(Baseline is the median, for the corresponding day of the week, during January 3rd - February 6th,

Source: Google, data as of May 29th.)

However, economic activity has recovered to about 80% of pre-lockdown levels - with the big drop in late May being due to the Eid holiday. This recovery will likely gradually continue over the coming weeks and will contribute to the healing of the economy. However, it should be repeated that the decline in activity is likely to have been more precipitous than shown in the above chart as activity in the retail, transport and hospitality sectors was subdued during the baseline period given the chilling effects of the dramatic events at beginning of the year. More so, these events came on the back of a slowdown induced by the continued countrywide demonstrations since October 2019.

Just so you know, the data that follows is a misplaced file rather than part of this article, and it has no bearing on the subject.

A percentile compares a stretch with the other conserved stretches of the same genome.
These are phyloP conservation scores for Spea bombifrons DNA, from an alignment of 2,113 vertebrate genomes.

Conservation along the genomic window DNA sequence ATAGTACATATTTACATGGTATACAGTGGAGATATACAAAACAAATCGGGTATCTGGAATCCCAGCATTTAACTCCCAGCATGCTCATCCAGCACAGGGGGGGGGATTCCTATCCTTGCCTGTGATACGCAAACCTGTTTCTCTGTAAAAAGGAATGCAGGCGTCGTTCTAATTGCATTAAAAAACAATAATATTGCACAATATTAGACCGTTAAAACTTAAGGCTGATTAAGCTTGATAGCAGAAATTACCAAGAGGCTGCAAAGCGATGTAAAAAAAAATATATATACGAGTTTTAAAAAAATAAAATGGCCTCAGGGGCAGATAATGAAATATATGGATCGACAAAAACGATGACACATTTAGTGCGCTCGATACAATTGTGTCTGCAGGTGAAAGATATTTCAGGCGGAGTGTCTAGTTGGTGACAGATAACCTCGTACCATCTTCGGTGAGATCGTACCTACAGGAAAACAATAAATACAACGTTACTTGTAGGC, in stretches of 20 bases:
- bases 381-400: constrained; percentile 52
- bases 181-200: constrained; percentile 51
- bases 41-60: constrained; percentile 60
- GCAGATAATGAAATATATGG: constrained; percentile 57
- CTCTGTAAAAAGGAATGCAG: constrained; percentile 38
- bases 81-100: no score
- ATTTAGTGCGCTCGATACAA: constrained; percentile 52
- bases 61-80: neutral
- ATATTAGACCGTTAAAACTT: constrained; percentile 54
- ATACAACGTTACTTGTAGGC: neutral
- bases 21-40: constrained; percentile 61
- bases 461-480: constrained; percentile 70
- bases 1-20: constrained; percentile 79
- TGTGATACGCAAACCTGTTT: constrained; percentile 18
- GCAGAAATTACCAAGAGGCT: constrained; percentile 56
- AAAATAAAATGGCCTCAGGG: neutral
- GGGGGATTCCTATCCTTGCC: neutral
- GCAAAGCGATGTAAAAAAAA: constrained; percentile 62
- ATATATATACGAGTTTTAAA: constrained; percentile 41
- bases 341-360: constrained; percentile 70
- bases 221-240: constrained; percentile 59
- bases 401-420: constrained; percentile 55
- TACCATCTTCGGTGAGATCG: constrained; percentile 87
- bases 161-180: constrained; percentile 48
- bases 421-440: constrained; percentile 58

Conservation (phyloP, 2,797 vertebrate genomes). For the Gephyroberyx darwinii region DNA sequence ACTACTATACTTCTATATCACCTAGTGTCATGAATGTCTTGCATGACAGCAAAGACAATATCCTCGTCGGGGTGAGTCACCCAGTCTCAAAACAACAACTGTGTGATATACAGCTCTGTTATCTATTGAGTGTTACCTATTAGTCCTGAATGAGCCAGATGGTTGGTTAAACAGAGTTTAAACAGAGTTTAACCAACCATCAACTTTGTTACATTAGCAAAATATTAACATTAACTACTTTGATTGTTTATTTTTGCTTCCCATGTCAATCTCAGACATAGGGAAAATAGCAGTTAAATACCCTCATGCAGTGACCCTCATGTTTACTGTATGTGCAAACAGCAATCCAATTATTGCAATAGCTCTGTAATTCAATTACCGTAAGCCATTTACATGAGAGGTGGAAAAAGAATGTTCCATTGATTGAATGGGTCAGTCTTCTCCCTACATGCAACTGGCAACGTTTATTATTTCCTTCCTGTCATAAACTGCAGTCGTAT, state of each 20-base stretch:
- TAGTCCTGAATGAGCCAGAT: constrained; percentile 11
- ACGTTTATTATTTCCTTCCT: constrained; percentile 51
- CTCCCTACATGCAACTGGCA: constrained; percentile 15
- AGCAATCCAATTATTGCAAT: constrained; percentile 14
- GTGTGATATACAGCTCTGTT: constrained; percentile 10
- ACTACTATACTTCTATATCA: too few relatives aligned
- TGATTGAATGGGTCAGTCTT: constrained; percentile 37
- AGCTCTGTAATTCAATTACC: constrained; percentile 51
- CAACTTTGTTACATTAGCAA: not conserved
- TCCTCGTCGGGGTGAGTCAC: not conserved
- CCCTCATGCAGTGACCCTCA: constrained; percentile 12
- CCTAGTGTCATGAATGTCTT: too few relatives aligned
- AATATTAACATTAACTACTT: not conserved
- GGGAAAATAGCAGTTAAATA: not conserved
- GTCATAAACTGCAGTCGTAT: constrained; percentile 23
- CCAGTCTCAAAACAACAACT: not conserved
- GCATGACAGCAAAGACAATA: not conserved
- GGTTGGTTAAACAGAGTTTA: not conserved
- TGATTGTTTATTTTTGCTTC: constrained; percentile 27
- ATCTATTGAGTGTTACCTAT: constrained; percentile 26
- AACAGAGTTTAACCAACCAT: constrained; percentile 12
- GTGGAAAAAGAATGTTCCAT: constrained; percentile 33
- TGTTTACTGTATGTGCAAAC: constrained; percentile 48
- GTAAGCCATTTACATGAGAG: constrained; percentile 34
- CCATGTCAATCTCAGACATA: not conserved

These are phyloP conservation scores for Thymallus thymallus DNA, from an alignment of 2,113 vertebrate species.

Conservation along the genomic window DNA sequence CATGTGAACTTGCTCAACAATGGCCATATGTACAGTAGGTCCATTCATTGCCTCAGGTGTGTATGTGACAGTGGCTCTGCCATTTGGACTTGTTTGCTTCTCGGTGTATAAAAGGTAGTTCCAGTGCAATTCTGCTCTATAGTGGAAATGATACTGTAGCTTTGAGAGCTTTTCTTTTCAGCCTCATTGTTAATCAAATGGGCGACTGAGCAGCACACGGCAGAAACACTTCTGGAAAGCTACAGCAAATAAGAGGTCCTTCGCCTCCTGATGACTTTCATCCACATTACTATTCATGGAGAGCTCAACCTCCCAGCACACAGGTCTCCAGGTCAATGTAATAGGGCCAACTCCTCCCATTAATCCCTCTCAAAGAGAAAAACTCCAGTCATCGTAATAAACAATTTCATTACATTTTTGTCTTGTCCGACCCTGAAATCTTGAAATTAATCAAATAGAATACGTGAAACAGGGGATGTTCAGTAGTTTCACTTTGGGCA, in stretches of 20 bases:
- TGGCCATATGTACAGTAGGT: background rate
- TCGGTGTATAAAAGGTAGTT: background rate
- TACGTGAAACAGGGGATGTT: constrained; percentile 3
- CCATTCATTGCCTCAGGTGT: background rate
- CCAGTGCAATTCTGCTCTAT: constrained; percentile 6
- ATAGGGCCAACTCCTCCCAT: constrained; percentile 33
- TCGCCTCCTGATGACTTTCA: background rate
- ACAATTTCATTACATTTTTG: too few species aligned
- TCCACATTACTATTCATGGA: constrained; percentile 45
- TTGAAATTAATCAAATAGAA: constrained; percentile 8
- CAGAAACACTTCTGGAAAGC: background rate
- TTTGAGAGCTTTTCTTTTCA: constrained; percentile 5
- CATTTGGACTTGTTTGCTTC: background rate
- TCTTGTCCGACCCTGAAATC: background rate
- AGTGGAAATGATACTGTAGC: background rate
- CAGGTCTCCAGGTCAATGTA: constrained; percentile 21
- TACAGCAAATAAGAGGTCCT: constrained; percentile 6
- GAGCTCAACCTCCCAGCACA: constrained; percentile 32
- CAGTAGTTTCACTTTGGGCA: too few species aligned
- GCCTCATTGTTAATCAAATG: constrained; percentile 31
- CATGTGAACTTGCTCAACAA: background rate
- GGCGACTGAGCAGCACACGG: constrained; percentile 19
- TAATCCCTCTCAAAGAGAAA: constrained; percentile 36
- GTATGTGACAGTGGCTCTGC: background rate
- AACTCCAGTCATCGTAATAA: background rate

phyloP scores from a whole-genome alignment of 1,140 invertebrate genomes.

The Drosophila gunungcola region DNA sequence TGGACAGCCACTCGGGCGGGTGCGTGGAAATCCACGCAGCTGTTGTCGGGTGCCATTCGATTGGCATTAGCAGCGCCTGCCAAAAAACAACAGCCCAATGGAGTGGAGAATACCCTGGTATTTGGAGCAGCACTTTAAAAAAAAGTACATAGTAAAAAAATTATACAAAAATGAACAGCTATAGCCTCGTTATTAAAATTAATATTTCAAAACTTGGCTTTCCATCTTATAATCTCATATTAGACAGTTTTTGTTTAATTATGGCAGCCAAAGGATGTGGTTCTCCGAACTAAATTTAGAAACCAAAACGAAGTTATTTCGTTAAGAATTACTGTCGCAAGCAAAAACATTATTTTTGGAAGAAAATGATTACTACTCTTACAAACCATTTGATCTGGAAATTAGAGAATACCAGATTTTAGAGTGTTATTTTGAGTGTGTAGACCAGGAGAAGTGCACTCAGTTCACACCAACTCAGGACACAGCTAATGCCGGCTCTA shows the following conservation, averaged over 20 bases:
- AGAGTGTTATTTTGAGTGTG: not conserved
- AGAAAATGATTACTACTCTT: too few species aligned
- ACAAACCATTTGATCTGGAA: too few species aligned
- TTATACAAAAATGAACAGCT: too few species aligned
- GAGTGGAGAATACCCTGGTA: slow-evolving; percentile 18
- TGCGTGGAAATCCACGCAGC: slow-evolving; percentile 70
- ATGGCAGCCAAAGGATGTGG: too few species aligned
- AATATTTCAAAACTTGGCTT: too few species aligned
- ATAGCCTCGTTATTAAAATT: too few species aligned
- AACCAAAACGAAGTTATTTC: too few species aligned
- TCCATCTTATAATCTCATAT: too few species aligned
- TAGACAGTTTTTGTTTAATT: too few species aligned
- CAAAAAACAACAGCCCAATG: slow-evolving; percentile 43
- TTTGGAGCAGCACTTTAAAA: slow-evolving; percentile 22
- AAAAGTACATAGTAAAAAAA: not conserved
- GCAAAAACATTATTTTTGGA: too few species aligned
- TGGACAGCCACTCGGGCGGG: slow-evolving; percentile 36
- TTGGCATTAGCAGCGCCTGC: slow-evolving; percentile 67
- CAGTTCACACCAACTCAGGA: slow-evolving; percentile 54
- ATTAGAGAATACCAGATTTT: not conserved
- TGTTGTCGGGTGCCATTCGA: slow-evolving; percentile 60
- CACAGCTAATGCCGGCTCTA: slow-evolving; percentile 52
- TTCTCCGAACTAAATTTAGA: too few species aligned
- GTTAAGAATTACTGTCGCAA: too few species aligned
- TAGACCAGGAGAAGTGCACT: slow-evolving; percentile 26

The lockdown, for all its ills, brought some unexpected benefits to the beleaguered private sector. Part of the imposed measures were the closure of border posts with neighbouring countries. This provided breathing space for the private sector and an opportunity to grow - an opportunity that is likely to be enhanced as part of the new government program to diversify resources by stricter implementation of tariffs on imported goods.